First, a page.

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chronic pain and pain management approach

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  • chronic pain and pain management approach

    if you have a horse with chronic pain condition that requires continuing lifetime pain management, do you believe it is best use the pain management to alleviate all pain (to the extent possible), or do you "leave" some pain untreated to both, prevent the horse from overdoing it, and to have room to up the treatment as the pain progresses?
    http://www.eponashoe.com/
    TQ(Trail Queen) \"Learn How to Ride or Move Over!!\" Clique

  • #2
    I can't imagine intentionally keeping a horse in pain the rest of its life. I suppose it depends on the situation, and since you haven't given us much in the way of details that's about as much as I can say close to answering your question.

    I can give specifics related to my own situation, though.
    I have a mare who was already crippled when she was rescued off a truck headed to Mexico. Her right front leg essentially acts as a cane/crutch, moving from the shoulder muscles and not bending when she moves. She gives no appearance of being in pain at all, and someday I am sure she will be and I will have hard decisions to make. She likes to run and play, and she has the space to be able to do so. I suspect the scar tissue holding her leg together will give out one day from her playing, and I will then have to make a tough phone call - but I would not want to pen her up and lower her quality of life. Right now she's happy and loves life.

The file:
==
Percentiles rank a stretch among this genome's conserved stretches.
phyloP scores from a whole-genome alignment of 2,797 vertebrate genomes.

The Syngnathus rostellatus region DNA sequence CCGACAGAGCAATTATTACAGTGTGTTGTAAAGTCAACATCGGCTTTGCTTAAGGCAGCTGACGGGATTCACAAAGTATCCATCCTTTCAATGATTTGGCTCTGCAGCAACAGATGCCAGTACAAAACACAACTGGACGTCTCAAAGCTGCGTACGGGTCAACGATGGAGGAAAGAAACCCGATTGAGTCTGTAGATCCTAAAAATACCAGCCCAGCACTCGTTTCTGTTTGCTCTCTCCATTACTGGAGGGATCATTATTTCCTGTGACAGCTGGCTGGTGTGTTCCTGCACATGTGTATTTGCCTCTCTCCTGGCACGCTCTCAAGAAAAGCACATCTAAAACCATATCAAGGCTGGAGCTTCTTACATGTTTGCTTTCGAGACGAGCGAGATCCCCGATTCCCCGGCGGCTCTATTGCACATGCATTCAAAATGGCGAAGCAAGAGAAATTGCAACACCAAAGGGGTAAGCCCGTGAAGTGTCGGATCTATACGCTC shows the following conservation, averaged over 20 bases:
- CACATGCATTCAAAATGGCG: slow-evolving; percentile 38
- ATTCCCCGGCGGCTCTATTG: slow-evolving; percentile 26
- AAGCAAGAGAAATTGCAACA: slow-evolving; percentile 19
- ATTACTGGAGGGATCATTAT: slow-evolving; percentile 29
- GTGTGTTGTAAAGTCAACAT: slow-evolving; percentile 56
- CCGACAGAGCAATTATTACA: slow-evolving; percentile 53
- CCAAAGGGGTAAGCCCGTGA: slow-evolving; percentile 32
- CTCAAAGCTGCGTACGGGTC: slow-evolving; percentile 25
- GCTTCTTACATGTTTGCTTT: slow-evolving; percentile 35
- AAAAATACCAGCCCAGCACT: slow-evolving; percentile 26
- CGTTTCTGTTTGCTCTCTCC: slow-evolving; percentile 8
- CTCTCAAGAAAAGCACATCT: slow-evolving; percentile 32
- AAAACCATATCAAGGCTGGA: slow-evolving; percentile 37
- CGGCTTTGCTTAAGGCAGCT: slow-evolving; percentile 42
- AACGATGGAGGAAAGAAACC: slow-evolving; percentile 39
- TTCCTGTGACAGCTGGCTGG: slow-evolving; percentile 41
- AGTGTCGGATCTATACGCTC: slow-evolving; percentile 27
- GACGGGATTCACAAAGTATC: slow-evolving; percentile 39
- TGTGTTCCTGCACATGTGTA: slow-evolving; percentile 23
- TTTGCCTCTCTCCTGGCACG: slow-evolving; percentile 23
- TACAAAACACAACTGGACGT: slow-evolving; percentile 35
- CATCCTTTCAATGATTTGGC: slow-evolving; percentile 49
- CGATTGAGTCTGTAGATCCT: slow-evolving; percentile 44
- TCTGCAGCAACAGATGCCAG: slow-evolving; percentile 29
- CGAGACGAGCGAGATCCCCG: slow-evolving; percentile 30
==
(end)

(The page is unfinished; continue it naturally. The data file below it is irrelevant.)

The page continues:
So that's how I would judge. I think if you don't need long-term use of pain medication you're better off without it. However, if the horse is clearly in pain and its quality of life is affected, do what you can to stop the pain. Lame when moving versus in pain just hanging out are two different things, and I wouldn't want in pain just hanging around to be the situation for one of my horses.
    Originally posted by Silverbridge
    If you get anything on your Facebook feed about who is going to the Olympics in 2012 or guessing the outcome of Bush v Gore please start threads about those, too.

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    • #3
      If it's chronic pain I want to make them as comfortable as possible. Now if it's an injury that needs to heal without reinjuring because they are acting a fool I will try to let them feel it some so hopefully they don't injury themselves worse. Usually just bute. With the chronic pain ones I'll go to previcox and other treatments.
      Horses aren't our whole life, but makes our life whole

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      • Original Poster

        #4
        my question was intended to be general, not specific to my situation, which is why i did not provide personal details.

        the theory, as it has been explained to me, is that rather than give the maximum amount of analgesic, you give a bit less so that (1) you can increase the amount as the pain increases (of course this applies to situations when it is expected that the condition will continue to worsen with time), and (2) the horse doesn't feel too good.

        and yes, i'm talking about chronic pain condition.
        http://www.eponashoe.com/
        TQ(Trail Queen) \"Learn How to Ride or Move Over!!\" Clique

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        • #5
          Originally posted by marta View Post
          my question was intended to be general, not specific to my situation, which is why i did not provide personal details.

          the theory, as it has been explained to me, is that rather than give the maximum amount of analgesic, you give a bit less so that (1) you can increase the amount as the pain increases (of course this applies to situations when it is expected that the condition will continue to worsen with time), and (2) the horse doesn't feel too good.

          and yes, i'm talking about chronic pain condition.
          I agree with 1, in that I only want to give the minimum needed if I have to give pain medicine. But intentionally making a horse not feel good? Not my cup of tea, ever.

          Again, as I said - if the horse is lame but not in pain when hanging out, and it means little enough that if the horse is running around it feels the pain and stops, that's different from letting the horse always be in pain.